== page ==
This app also goes hand-in-hand with my resolution to make sure I’m on top of taking care of my body. I’ve tried tons of different period-tracking apps, and have given up on most of them because they’re inaccurate and/or hard to use. Flo is super accurate and allows me to enter tons of various symptoms as well as other things that can affect ~that time of month~ like exercise, medications, diet, and sleep; then the app recommends articles based on the info I’ve entered. It helps me take care of my body better and recognise signs and symptoms.

She Reads Truth

Here’s something I never thought I’d say a year ago: I’m a huge morning person. I love getting up early and working out, making breakfast, and having some time to myself. Something I’ve started doing before I get my day started is reading a devotion every morning. I’ve found that the ones on She Reads Truth are the best and they have tons of different daily plans to choose from. If you’re religious and looking for a devotional, definitely try this one out!


Headspace is an awesome way to clear your head at the beginning or the end of your day. They have tons of guided meditations based on what you want to focus on or accomplish and you can choose different areas of your life to focus on, such as work and productivity, falling asleep or waking up, personal growth, life challenges, physical health, education, etc. I never used to really ~believe in~ meditation, but this app has been really beneficial for me getting into a great mindset before my day starts each morning.


How Therapy Changed Me and Saved Me

I feel like I need to start by mentioning that this post has been lingering in my drafts for quite a while. I’m not sure “embarrassed” is exactly the right word to describe how I feel about sharing my struggle with mental illnesses, but it’s somewhere in that arena. Despite the recent spike in mental illness-related memes, which have opened up a more casual conversation about mental health, mental illnesses and their treatments still remain heavily stigmatised.

After a close friend disclosed to me recently that she’s been seeing a therapist, I decided that letting this post hang out in my drafts was only perpetuating the stigma surrounding mental illness. I think I can speak for everyone who’s ever struggled with their mental health when I say that this stigma is AWFUL. It not only makes you feel isolated and shameful and alone, but it also compromises many people’s ability to get the help they desperately need.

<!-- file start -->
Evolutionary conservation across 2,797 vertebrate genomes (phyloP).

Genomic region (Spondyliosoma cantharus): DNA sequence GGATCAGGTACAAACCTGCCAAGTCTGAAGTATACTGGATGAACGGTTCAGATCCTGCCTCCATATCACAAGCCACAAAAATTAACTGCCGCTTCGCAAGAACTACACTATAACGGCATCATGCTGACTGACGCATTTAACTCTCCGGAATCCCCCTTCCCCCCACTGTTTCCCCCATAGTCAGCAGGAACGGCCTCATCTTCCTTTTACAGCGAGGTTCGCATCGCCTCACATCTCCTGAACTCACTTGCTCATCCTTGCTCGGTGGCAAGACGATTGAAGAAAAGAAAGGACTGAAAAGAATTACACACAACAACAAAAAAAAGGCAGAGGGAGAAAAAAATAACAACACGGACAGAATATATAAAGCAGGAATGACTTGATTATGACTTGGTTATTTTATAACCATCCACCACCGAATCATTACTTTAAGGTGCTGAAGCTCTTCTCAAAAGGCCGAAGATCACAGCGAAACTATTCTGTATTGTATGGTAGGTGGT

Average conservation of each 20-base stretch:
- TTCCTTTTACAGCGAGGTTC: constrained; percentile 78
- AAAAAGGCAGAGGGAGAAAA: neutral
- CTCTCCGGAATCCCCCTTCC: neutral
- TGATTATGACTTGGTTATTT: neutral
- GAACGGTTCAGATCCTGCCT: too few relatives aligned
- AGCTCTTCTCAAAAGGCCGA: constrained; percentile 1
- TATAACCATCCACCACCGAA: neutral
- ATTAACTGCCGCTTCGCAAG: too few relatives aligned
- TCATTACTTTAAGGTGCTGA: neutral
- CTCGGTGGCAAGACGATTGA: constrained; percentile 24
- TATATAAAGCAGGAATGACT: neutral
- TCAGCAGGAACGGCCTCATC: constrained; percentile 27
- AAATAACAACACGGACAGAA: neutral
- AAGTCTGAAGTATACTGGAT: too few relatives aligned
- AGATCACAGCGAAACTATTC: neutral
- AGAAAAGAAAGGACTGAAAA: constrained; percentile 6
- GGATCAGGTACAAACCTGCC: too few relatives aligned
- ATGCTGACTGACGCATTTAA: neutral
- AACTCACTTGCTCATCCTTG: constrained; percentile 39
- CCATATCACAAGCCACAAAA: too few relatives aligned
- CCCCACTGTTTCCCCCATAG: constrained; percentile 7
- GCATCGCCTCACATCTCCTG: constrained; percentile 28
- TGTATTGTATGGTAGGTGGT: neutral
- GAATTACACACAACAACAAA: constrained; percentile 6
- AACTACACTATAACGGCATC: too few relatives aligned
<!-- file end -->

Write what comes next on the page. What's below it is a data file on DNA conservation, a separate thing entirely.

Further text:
So before I get into the nitty gritty, let me just say this: this post is not easy to write. At all. And it’s going to be even harder to click “publish” once I’ve gotten all my words out. I’m not writing this because I owe anyone an explanation; I’m not writing it for pity or attention; I’m certainly not writing it because it’s a topic I enjoy discussing. I’m writing it because I hope that by doing so, I can chip away a little at the stigma. Maybe my words will touch someone and encourage them to seek help or speak out about their own struggle.

In high school, around year 10, I began feeling things I’d never felt before. I started feeling empty, directionless, sad, tired, ugly, self-conscious, and tons of other emotions that a 15-year-old shouldn’t have to feel. Basically, I thought of myself as a waste of space. No matter what my friends and family told me, and no matter how much love I was shown, nothing got through to me. I would’ve given anything to make those feelings go away. Eventually I began to feel like everyone would be better off without me, and I started having suicidal thoughts. Months passed and I felt like I was in total darkness all the time. One night found me in the emergency room, and as quickly as I’d been taken there I was taken back home with a hospital bracelet and a list of further options. That’s how I wound up in therapy.